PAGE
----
Answering the Big Questions

Peter Stone (Newcastle University, United Kingdom)


This theme represents the ambitious undertaking of addressing some of the most fundamental and important questions that archaeologists seek to answer about the past.  Submissions to this theme should take a critical and nuanced approach to the theories that we use to shape our understanding of past and present peoples.


Advent of Iron & Developments in Asian Societies

S. Rama Krishna Pisipaty (SCSVMV University, India)


Iron is still the major hard material in use in modern civilization. Generally, in history the (Early) Iron Age refers to mainly the first millennium BCE, no later than the first millennium CE however, the dates and context vary depending on the geographical region. It may be true that the advent and adoption of such hard material which available in most of the geographical zones provided an opportunity with other changes in society, including differing agricultural practices, religious beliefs and artistic styles. Such a major breakthrough in the history mankind, still is not in common conclusion in many areas.

Further, the term Megalithic does not refer to a period of time, but merely describes the use of large stones in structures which was a typical characteristic feature of Early Iron Age. The world’s megalithic sites are a source of controversial mystery to science.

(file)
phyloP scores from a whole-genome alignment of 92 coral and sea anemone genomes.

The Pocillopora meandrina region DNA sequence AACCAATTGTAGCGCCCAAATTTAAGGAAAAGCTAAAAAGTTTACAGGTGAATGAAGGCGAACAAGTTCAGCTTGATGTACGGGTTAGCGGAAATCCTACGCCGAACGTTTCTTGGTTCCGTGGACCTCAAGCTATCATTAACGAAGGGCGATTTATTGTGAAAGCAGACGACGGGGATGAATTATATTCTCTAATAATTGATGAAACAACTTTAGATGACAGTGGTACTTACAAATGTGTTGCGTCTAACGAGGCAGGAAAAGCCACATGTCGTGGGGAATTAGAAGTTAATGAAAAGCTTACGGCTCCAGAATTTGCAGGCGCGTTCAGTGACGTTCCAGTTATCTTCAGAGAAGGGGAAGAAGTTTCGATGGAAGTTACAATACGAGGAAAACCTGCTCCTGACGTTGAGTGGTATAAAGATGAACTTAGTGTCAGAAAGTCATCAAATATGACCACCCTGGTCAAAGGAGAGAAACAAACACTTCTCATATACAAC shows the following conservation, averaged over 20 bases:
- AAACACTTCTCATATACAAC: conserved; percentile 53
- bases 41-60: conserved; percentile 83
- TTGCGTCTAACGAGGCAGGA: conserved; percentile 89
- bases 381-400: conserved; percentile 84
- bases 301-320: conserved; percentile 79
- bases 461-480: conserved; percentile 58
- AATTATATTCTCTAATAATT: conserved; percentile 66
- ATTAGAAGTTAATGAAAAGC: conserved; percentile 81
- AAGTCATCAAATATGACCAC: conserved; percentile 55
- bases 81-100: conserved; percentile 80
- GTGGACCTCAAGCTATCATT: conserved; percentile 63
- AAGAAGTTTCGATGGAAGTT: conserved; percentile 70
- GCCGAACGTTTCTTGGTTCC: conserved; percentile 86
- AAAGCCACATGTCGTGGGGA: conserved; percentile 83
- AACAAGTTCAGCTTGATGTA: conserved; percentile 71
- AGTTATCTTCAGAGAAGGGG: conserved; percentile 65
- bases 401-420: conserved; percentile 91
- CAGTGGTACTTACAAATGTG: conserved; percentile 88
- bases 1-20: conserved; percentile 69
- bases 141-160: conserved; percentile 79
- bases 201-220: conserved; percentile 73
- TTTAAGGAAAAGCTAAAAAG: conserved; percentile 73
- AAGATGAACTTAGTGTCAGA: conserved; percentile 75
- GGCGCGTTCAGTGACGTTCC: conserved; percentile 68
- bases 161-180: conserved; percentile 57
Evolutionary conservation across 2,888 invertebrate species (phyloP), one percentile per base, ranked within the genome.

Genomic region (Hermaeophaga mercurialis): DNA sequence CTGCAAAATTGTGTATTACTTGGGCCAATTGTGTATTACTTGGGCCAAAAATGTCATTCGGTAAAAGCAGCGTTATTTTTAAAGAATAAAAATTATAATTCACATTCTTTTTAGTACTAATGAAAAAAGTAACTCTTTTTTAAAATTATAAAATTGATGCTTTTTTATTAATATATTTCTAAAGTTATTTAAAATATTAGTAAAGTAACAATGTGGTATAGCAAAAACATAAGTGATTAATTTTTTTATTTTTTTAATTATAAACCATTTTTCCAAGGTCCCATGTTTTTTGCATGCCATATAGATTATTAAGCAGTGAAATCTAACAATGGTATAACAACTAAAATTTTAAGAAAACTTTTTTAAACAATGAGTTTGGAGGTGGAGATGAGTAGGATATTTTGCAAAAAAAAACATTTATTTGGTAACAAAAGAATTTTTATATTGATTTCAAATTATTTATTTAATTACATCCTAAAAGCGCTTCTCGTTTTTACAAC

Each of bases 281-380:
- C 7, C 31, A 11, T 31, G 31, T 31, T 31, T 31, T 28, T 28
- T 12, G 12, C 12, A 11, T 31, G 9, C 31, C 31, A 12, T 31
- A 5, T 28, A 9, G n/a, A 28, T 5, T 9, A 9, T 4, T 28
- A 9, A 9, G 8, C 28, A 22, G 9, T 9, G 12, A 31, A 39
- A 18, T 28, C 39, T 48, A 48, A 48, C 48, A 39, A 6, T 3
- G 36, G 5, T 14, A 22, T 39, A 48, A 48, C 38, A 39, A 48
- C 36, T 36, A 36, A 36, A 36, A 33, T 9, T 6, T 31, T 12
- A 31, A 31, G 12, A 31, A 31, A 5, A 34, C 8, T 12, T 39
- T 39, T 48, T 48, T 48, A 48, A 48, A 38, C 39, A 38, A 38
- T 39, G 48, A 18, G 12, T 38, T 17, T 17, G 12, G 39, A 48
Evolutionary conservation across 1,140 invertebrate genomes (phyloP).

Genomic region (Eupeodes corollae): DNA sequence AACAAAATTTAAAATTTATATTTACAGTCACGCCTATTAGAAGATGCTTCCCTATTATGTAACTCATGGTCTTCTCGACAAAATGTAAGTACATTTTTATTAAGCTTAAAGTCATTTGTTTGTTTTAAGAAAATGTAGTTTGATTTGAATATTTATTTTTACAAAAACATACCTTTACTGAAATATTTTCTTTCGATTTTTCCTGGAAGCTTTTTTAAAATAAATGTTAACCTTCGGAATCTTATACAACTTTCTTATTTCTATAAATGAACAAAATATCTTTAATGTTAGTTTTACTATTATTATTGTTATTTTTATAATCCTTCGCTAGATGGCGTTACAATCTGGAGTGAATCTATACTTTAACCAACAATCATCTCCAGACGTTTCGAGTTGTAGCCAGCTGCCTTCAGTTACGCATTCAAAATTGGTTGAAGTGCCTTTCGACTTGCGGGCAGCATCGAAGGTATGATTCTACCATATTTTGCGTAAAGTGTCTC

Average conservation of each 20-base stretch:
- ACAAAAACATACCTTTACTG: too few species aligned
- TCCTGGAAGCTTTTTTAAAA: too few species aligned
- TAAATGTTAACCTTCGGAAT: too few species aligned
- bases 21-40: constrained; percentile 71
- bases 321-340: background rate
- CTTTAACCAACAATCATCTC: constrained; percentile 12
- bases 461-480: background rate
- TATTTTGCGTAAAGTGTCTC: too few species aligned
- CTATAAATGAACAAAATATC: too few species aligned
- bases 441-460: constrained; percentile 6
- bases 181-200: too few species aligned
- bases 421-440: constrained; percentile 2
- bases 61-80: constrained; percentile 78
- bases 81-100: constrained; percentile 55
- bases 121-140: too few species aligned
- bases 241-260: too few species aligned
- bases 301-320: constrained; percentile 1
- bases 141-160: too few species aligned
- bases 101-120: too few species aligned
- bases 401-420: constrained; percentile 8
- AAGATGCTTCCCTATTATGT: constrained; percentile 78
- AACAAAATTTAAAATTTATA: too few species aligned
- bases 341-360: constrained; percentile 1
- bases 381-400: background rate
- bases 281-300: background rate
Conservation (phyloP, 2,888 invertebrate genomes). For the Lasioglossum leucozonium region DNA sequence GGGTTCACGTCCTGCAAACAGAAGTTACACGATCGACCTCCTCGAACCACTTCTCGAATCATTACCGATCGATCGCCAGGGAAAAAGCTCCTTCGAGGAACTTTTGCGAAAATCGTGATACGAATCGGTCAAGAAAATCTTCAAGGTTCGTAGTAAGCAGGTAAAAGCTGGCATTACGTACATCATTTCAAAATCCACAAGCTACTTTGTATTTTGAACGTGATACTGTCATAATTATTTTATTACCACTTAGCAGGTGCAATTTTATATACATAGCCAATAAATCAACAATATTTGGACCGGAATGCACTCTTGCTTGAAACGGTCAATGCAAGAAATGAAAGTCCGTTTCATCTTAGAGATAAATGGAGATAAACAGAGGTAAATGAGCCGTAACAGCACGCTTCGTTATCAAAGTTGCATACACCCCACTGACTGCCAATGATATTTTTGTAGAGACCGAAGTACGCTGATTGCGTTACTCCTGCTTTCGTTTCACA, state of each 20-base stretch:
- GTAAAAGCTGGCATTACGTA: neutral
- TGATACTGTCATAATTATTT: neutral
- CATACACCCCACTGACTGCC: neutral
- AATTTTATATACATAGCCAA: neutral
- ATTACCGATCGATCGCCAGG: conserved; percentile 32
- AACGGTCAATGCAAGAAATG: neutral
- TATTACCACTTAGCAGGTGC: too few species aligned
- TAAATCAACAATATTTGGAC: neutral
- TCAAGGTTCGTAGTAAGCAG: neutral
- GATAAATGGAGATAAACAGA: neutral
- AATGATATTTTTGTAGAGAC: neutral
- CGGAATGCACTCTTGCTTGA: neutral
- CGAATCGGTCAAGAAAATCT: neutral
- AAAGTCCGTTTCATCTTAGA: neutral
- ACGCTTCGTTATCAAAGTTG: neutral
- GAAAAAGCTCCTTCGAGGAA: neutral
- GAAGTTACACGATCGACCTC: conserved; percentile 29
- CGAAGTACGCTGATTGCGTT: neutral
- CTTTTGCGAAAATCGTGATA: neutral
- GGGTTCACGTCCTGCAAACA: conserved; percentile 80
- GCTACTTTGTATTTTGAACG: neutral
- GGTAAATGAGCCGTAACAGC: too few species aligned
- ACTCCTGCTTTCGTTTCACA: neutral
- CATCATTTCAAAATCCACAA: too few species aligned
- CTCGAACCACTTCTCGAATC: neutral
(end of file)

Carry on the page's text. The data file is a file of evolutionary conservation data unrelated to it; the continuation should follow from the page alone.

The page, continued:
There have been a call for and discussion about the recent discoveries from all corners of Asian region for some common conclusion related to – Environmental conditions, Settlement pattern, Technologies & industrial activities, Socio-cultural systems, Megalithic & eolith structures, Regional contracts, Trade & commerce, etc., developments in the different societies.


Funding Resources, Strategies and Opportunities

Peter F Biehl (SUNY Buffalo, United States of America); Claire Smith (Flinders University, Australia)


One of the big questions in archaeology concerns finding the funding to undertake research projects. Archaeology costs money. Many projects cannot be undertaken without funds to cover travel costs, to buy essential equipment or to pay specialists to undertake highly skilled technical tasks.

In times of economic downturn and reduced government budgets fundraising is an important source of support for archaeological works. Increasingly, in many countries the upper administration of universities, department chairs and museum directors are expected to become active fundraisers. It has been claimed that ‘Archaeology is the perfect discipline for fundraising’. Is this true? What about our ethics and codes of practice? What about heritage management services, parks and cultural heritage management? And most importantly, can we find new strategies and opportunities? Rather than trying to create just another laundry list with great ideas to choose from that will suit archaeologists the panel will explore where and how to identify potential sources of funding and discuss what motivates people to give and look at fundraising from the perspective of the donor in order to maximize success. Beside theoretical contributions on the ethics and methods of fundraising presentations of successful as well as unsuccessful case studies are welcome.